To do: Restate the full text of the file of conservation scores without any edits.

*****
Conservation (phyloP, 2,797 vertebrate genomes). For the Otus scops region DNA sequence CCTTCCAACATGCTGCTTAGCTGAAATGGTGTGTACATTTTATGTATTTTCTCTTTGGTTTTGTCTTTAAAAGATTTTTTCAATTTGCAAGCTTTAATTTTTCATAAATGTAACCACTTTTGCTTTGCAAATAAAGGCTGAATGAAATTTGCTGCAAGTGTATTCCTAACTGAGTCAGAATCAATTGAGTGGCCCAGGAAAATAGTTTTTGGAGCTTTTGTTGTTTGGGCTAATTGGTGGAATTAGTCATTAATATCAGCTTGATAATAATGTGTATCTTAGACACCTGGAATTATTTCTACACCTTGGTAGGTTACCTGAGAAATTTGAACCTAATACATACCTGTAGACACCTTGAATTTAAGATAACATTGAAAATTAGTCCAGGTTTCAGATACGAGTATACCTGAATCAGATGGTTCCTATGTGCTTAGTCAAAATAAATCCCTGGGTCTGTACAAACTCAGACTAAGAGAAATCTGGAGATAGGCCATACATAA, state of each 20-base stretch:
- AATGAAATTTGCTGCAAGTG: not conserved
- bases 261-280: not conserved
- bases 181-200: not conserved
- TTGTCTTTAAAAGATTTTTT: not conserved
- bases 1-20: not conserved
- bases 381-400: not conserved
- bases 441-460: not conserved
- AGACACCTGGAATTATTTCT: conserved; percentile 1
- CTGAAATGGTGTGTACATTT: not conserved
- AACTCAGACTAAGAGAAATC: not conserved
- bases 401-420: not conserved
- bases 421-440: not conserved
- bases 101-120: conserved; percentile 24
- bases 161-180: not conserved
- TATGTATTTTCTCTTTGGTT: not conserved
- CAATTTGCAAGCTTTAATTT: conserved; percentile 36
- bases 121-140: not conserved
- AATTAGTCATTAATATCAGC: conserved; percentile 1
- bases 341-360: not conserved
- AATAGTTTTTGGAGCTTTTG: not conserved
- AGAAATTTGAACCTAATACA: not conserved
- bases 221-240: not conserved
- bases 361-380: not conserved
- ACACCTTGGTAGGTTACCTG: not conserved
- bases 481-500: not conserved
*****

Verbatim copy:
Conservation (phyloP, 2,797 vertebrate genomes). For the Otus scops region DNA sequence CCTTCCAACATGCTGCTTAGCTGAAATGGTGTGTACATTTTATGTATTTTCTCTTTGGTTTTGTCTTTAAAAGATTTTTTCAATTTGCAAGCTTTAATTTTTCATAAATGTAACCACTTTTGCTTTGCAAATAAAGGCTGAATGAAATTTGCTGCAAGTGTATTCCTAACTGAGTCAGAATCAATTGAGTGGCCCAGGAAAATAGTTTTTGGAGCTTTTGTTGTTTGGGCTAATTGGTGGAATTAGTCATTAATATCAGCTTGATAATAATGTGTATCTTAGACACCTGGAATTATTTCTACACCTTGGTAGGTTACCTGAGAAATTTGAACCTAATACATACCTGTAGACACCTTGAATTTAAGATAACATTGAAAATTAGTCCAGGTTTCAGATACGAGTATACCTGAATCAGATGGTTCCTATGTGCTTAGTCAAAATAAATCCCTGGGTCTGTACAAACTCAGACTAAGAGAAATCTGGAGATAGGCCATACATAA, state of each 20-base stretch:
- AATGAAATTTGCTGCAAGTG: not conserved
- bases 261-280: not conserved
- bases 181-200: not conserved
- TTGTCTTTAAAAGATTTTTT: not conserved
- bases 1-20: not conserved
- bases 381-400: not conserved
- bases 441-460: not conserved
- AGACACCTGGAATTATTTCT: conserved; percentile 1
- CTGAAATGGTGTGTACATTT: not conserved
- AACTCAGACTAAGAGAAATC: not conserved
- bases 401-420: not conserved
- bases 421-440: not conserved
- bases 101-120: conserved; percentile 24
- bases 161-180: not conserved
- TATGTATTTTCTCTTTGGTT: not conserved
- CAATTTGCAAGCTTTAATTT: conserved; percentile 36
- bases 121-140: not conserved
- AATTAGTCATTAATATCAGC: conserved; percentile 1
- bases 341-360: not conserved
- AATAGTTTTTGGAGCTTTTG: not conserved
- AGAAATTTGAACCTAATACA: not conserved
- bases 221-240: not conserved
- bases 361-380: not conserved
- ACACCTTGGTAGGTTACCTG: not conserved
- bases 481-500: not conserved